Pretty interesting stuff, and perhaps something that not many of us ever get to do with complete freedom.  But I think "lubrication as a service" is a great opportunity -- many plants are clueless about lubrication, in my experience.

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Noknroll

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Reply with quote  #9 
I take a 10KHz Fmax on most bearings, I also use it for live mode monitoring of lubrication when the situation arises, I don't do the actual greasing, but the clients Lubeys love seeing that haystack go flatline, they watch the analyser as the grease goes in, it adds a high tech aspect to there mostly mundane task.
I created a monster once where one particular lubey had a work order made for me to accompany him on his critical motor greasing route, we had one particular motor that regularly took a full cartridge to settle the raised noisefloor.
RustyCas

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Reply with quote  #10 
Nok, is that 10 kHz Fmax your "normal" spectrum, or do you take an extra spectrum on each bearing?  I will likely set up an extra point for each bearing since collecting 2 points takes only an extra second or two with the 2140.  Of course, it's extra data to deal with, but also increases the point count and lowers the cost/point (for the day a competitor finally comes calling).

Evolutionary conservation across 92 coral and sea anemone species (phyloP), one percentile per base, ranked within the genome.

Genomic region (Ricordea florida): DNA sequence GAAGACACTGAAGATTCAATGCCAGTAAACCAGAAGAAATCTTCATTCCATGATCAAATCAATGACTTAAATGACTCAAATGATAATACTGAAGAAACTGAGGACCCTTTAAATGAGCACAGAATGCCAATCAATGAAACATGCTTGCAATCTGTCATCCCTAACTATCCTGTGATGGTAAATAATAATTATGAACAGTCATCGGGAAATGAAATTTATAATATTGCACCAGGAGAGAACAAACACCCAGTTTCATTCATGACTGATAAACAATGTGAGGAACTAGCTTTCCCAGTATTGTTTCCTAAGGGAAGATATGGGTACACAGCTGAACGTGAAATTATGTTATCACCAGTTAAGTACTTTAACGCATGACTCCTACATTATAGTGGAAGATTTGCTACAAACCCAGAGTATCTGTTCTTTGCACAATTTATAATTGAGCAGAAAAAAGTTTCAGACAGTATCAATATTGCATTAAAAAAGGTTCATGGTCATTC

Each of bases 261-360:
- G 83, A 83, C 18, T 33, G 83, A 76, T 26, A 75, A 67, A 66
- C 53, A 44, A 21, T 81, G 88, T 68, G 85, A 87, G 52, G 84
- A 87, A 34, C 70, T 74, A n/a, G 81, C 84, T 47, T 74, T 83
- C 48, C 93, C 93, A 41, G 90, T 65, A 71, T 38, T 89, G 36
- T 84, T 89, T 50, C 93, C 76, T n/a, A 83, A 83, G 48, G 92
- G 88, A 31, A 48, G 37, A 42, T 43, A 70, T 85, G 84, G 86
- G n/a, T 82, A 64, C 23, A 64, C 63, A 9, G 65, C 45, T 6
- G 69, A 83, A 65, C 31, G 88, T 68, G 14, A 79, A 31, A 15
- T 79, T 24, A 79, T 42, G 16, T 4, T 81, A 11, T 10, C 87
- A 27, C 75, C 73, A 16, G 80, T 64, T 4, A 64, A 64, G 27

"Over-greasing" seems to be their biggest fear.  A lot has been said/printed about that over the years.  Plus they think if they can't hold their hand on something it's "too hot".  But that's typically ony 140F, so not that hot.  I am proceeding cautiously.  If we get a motor failure after I've started greasing them, it's probably going to be "Rusty's fault."

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Noknroll

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Reply with quote  #11 
Rusty, I group 3 readings on most bearings, velocity, peakvue & a 10KHz acceleration.
fburgos

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Reply with quote  #12 
Do you take extra point with 10khz spectra? Or just hfd on PA?